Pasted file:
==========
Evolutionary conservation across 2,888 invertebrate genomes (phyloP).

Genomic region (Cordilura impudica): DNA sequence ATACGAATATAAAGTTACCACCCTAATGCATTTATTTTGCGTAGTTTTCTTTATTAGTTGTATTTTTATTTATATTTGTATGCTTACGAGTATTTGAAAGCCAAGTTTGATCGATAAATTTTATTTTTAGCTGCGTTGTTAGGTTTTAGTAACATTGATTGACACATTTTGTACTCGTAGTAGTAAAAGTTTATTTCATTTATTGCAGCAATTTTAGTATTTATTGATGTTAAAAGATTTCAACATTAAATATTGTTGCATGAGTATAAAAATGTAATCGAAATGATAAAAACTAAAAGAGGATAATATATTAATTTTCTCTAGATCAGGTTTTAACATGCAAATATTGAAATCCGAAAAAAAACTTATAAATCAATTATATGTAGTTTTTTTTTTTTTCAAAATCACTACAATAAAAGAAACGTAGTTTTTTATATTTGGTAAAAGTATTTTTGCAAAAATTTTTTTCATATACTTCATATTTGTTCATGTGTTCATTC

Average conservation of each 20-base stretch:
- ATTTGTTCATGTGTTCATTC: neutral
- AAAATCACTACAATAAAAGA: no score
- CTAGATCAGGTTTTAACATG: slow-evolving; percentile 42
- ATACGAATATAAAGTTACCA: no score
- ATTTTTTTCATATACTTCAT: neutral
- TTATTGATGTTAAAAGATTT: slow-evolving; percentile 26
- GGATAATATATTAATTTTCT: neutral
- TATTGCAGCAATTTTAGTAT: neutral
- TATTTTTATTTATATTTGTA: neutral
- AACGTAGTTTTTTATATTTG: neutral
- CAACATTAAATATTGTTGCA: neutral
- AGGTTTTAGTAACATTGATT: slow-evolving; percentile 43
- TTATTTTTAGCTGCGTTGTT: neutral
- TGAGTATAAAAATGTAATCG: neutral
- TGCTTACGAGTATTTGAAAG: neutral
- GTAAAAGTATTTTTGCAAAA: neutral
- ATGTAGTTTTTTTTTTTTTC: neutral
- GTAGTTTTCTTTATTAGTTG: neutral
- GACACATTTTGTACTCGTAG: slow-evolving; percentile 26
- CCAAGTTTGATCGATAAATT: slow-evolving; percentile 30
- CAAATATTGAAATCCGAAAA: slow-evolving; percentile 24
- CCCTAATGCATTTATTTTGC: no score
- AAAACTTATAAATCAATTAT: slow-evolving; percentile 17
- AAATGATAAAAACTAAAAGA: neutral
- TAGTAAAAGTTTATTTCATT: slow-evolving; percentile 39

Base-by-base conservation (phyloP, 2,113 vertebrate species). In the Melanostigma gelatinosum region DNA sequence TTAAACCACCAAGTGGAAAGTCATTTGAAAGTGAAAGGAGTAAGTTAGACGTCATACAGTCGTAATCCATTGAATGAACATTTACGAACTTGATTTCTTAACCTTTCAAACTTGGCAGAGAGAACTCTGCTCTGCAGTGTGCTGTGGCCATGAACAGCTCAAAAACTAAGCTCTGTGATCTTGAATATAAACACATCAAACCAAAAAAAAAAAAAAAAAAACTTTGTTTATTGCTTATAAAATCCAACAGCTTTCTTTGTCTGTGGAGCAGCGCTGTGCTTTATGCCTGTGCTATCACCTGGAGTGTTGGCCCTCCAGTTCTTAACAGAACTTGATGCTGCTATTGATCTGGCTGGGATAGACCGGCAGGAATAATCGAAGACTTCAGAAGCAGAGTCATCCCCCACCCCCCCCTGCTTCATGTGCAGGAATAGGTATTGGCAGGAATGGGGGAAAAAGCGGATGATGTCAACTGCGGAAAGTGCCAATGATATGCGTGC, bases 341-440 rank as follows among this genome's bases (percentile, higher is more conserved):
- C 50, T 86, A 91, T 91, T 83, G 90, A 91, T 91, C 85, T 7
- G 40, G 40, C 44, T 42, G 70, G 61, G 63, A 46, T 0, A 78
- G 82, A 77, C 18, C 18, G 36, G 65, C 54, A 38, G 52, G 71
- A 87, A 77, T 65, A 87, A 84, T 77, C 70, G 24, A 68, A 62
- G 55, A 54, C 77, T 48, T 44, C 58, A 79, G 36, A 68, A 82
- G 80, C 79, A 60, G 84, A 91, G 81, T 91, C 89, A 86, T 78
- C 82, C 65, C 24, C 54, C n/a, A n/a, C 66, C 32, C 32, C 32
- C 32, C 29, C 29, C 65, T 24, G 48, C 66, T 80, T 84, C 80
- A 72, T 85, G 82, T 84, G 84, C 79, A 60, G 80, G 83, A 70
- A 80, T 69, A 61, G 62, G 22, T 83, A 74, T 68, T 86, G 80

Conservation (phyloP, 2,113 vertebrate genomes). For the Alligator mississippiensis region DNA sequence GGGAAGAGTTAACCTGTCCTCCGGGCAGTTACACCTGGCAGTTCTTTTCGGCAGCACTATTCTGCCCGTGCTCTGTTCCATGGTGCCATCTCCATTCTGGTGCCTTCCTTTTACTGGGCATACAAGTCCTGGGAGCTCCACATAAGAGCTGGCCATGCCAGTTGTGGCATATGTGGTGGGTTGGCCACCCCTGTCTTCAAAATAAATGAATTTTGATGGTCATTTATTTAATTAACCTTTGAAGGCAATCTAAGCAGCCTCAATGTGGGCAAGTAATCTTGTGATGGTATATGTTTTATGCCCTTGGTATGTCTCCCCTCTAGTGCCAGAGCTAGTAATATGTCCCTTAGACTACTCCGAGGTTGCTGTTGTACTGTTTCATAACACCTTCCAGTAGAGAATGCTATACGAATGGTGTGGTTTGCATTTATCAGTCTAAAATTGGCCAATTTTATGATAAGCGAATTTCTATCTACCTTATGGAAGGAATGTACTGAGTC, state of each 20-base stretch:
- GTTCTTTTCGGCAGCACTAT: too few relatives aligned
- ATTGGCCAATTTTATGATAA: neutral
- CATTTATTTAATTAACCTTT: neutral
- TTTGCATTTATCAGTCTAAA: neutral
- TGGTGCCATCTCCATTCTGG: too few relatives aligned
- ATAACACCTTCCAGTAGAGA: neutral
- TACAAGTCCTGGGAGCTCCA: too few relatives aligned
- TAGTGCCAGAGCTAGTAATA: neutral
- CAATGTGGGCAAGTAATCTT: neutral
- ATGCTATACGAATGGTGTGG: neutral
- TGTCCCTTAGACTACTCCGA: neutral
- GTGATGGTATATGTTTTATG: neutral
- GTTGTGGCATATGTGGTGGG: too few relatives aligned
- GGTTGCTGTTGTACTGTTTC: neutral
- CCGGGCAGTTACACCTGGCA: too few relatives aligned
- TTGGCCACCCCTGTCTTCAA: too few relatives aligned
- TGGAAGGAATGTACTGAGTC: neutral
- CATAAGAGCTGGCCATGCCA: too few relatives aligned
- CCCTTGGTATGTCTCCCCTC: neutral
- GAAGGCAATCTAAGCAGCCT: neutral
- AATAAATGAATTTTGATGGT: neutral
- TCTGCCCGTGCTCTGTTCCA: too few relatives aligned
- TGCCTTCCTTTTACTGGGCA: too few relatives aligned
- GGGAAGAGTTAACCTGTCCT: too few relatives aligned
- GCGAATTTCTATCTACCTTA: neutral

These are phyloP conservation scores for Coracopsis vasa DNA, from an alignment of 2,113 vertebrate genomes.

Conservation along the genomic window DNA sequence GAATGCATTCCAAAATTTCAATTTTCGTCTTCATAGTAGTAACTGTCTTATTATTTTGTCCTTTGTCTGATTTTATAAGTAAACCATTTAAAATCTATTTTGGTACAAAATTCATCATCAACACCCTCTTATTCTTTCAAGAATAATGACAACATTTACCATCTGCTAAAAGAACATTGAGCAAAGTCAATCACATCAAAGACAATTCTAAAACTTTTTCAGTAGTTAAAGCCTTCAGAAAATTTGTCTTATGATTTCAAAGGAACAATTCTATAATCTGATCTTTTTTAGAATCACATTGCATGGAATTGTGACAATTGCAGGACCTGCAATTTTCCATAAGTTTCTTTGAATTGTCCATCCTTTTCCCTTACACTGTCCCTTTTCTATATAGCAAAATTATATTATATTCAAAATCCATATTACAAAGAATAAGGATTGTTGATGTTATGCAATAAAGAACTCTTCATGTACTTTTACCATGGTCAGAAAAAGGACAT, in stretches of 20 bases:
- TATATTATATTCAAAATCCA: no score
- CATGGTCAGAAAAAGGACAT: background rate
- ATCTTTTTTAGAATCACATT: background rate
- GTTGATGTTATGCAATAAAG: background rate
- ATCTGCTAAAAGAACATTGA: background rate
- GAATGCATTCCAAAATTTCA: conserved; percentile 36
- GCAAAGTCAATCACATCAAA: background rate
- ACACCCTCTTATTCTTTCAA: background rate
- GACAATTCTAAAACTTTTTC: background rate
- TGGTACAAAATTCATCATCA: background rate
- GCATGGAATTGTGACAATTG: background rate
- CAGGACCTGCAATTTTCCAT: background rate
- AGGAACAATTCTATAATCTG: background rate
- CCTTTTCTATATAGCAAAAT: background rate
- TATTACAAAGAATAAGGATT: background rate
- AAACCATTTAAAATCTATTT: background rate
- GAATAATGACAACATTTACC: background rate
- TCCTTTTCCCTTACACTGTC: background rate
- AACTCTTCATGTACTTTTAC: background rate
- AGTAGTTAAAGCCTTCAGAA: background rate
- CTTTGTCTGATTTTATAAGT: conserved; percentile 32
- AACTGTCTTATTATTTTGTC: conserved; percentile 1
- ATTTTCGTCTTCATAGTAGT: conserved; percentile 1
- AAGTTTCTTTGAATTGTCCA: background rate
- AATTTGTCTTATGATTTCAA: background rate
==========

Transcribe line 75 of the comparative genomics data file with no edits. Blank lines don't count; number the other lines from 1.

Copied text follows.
- ACACCCTCTTATTCTTTCAA: background rate